It’s important to focus on skills and resources because if a company thinks of itself in terms of a product instead of in terms of the skills it uses to bring that product to market, it might expand into fields it knows nothing about because the skills required for success are different. For example, in the above case study of Crown Cork & Seal, when they eventually expanded into plastics, they did so because they pinned their advantage as a producer of containers rather than their true advantage as a producer of high-end, tailored production runs.
An example of a company effectively broadening its advantage is DuPont, which started as an explosives company and leveraged its expertise in chemistry (its skill set) to ultimately manufacture plastics and other synthetics for household consumer use. Instead of simply chasing the explosives industry, they looked at what other uses they could put their skills to.
Increase Demand for Your Advantage
Another way you can press your advantage is to increase demand for your product or service. There are two ways to increase demand: either increase the number of buyers or increase the amount each buyer demands. Then, you must be sure that you are positioned to take advantage of this new demand in a way that your competitors are not.
An excellent example of this process comes from the previously mentioned Roll International. In addition to nuts and citrus, the company also invested in pomegranate orchards and created the POM Wonderful company. When it planted its orchards, pomegranates were a somewhat exotic fruit with a small market. In fact, Roll’s investment alone increased U.S. production of pomegranates sixfold. However, the company saw potential where no one else had, and it implemented an aggressive marketing campaign to educate consumers on the health benefits of pomegranate juice. By the time the crop was ready for market, the company had created a new beverage category to receive it.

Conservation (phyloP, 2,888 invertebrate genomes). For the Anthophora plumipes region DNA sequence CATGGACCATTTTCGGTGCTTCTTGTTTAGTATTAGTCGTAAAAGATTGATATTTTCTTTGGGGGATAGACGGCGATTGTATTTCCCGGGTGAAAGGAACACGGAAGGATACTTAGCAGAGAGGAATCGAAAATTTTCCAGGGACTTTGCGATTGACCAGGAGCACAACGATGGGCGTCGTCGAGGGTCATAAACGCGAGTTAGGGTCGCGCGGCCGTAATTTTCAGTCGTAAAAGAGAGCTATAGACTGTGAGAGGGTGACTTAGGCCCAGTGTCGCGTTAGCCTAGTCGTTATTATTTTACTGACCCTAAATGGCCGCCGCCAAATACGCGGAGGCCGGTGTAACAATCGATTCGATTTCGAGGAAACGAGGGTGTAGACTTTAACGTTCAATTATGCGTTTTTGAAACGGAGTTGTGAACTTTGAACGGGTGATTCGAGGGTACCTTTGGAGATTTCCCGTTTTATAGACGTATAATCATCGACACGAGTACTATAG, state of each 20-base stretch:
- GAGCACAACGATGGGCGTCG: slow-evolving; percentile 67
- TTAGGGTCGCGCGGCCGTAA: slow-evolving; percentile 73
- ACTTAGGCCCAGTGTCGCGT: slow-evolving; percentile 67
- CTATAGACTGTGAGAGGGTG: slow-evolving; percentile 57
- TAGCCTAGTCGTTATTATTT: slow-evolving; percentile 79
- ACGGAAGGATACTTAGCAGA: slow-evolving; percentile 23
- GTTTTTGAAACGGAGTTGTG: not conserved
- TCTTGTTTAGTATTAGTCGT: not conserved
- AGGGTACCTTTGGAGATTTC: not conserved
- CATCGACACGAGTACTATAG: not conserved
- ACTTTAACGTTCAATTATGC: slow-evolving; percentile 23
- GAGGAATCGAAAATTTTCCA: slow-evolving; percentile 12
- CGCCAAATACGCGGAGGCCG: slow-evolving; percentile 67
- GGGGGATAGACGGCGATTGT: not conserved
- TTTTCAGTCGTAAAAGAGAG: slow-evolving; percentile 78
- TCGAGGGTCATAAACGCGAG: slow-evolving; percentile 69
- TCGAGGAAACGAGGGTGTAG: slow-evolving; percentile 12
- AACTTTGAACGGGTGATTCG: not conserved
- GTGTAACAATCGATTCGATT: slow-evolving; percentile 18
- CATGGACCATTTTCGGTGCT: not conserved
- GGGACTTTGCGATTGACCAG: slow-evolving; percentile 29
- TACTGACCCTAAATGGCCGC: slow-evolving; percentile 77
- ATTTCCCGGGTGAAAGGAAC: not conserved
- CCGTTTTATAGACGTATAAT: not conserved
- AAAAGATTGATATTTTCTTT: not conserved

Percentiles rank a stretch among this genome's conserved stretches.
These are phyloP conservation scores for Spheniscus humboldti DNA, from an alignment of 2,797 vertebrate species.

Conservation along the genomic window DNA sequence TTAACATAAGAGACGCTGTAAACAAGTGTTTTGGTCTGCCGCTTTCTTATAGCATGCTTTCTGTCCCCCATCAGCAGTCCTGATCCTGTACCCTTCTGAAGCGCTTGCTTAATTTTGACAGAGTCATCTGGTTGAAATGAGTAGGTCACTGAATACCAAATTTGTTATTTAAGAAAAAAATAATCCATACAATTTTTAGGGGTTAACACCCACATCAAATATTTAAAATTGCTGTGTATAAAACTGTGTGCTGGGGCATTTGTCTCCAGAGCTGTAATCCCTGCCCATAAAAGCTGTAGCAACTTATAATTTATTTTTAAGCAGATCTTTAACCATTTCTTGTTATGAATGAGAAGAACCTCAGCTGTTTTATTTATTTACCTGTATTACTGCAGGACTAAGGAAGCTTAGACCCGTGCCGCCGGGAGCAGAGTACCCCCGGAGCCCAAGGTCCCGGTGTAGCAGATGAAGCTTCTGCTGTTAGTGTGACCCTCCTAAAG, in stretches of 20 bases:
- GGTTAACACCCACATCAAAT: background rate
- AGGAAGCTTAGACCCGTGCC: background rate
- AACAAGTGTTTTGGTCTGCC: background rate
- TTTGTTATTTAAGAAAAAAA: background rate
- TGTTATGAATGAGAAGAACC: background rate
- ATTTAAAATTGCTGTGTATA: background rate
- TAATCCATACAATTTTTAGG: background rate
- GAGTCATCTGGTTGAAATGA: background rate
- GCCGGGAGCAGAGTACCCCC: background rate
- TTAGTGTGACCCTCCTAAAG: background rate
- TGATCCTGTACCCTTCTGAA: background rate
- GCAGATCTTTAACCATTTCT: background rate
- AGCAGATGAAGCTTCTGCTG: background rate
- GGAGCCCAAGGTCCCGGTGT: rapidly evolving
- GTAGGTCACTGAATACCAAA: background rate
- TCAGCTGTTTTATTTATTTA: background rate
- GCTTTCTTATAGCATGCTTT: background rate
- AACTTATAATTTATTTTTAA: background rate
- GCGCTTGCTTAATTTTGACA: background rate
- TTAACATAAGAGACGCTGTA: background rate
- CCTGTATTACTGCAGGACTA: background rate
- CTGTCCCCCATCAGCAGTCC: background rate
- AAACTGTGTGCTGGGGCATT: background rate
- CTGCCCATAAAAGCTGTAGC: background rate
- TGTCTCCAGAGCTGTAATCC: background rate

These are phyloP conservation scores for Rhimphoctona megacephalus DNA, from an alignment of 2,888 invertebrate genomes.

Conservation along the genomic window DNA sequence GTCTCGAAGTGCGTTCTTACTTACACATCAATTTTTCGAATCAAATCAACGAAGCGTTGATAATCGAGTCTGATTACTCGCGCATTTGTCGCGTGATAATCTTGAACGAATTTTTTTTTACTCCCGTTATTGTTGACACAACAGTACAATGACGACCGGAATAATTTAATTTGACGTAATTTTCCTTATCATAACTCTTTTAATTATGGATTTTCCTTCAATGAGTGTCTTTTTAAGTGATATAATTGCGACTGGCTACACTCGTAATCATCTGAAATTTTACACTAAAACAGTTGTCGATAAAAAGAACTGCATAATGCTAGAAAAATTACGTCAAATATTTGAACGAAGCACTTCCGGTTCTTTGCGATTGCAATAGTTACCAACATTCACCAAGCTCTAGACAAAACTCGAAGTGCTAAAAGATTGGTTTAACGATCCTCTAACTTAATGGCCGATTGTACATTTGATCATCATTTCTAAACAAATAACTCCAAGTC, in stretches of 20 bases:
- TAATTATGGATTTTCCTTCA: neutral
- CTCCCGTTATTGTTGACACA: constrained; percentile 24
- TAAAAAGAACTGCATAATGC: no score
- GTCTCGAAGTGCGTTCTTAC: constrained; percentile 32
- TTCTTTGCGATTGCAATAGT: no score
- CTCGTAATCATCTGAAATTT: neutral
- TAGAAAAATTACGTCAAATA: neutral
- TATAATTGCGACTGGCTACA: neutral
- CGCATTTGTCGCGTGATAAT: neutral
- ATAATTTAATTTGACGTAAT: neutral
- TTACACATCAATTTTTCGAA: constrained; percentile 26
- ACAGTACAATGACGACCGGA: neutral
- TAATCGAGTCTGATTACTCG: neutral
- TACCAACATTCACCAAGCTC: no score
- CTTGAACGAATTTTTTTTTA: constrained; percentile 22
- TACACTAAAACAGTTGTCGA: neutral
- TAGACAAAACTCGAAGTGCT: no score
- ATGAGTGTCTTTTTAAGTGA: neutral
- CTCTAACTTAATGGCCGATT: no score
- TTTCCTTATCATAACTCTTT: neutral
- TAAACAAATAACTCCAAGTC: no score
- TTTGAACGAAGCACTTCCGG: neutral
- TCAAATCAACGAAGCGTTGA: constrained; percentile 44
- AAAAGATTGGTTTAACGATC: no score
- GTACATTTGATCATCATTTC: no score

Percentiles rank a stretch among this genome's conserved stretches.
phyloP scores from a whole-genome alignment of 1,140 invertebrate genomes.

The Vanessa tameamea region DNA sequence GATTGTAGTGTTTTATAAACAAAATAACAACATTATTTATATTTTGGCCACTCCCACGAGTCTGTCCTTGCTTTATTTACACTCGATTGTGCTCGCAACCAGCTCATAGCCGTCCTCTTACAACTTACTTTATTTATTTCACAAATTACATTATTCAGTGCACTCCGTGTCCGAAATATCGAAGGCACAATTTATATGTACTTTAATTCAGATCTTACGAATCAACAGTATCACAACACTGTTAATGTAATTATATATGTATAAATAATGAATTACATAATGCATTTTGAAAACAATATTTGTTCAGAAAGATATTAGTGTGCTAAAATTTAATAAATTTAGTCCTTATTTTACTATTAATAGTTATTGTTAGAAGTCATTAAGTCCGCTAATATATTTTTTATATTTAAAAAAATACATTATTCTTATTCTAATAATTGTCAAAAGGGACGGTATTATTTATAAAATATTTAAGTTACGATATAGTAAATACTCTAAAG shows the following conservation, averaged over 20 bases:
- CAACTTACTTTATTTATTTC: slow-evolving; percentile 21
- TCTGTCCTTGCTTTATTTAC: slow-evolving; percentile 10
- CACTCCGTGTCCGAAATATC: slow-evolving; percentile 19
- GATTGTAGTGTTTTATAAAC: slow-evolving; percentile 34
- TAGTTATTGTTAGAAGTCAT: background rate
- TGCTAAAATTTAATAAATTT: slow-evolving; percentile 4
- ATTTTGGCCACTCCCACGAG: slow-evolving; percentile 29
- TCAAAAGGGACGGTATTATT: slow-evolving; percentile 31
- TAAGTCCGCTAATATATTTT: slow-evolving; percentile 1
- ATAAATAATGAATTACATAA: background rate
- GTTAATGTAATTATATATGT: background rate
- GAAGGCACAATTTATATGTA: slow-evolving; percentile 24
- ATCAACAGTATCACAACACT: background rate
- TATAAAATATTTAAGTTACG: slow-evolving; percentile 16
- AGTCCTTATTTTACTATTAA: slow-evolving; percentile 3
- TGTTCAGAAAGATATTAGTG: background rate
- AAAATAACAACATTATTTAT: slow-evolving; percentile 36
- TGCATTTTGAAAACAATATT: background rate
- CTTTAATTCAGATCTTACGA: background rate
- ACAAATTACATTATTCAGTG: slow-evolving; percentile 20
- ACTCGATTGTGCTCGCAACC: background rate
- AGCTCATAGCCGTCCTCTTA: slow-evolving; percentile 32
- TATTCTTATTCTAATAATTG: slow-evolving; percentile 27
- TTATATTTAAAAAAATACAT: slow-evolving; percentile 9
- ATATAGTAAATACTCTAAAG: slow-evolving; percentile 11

Limit Rivals’ Ability to Replicate Your Advantage
One more way you can press your advantage is to limit your competition’s ability to replicate it. Companies do this all the time when they extend patents and defend trademarks, leveraging legal protections to limit competition.
Companies also do this by constantly innovating, making their products or services into moving targets that are difficult for competitors to duplicate before they’ve improved again. For example, Microsoft is constantly upgrading and evolving its Windows operating system, consistently raising the bar for any potential imitators.
Case Study: Roll International Corporation
Roll International is an excellent example of how to effectively press your advantages and maintain a sustained competitive advantage. It became a leading agricultural producer by using its size as leverage to create a competitive edge that rivals couldn’t match.
Founders Stewart and Lynda Resnick began to invest in agribusiness in the 1980s with citrus and nuts. They purchased enough land to take advantage of economies of scale and then, to press that advantage, they began a marketing campaign extolling the health benefits of their products, essentially creating demand for them where there had been little. Although growth in demand would benefit all nut and pomegranate farmers, since Roll was the largest producer, it reaped the most benefits. The company was also able to leverage economies of scale because of its size, which it used to more efficiently process and package its goods.
Because agriculture is an industry that inherently changes slowly, limited by the growth of orchards, Roll was able to get ahead of competitors by positioning itself to benefit from this anticipated demand before its competitors became aware of its potential. For its competitors to catch up, they’d have to purchase new land and plant new orchards, as well as invest in processing facilities, marketing, packaging, and distribution. Because Roll had an early start and an asymmetrical (larger) size, the company had a competitive advantage that its competitors could not replicate. Today it is an industry-leading grower of citrus and nuts.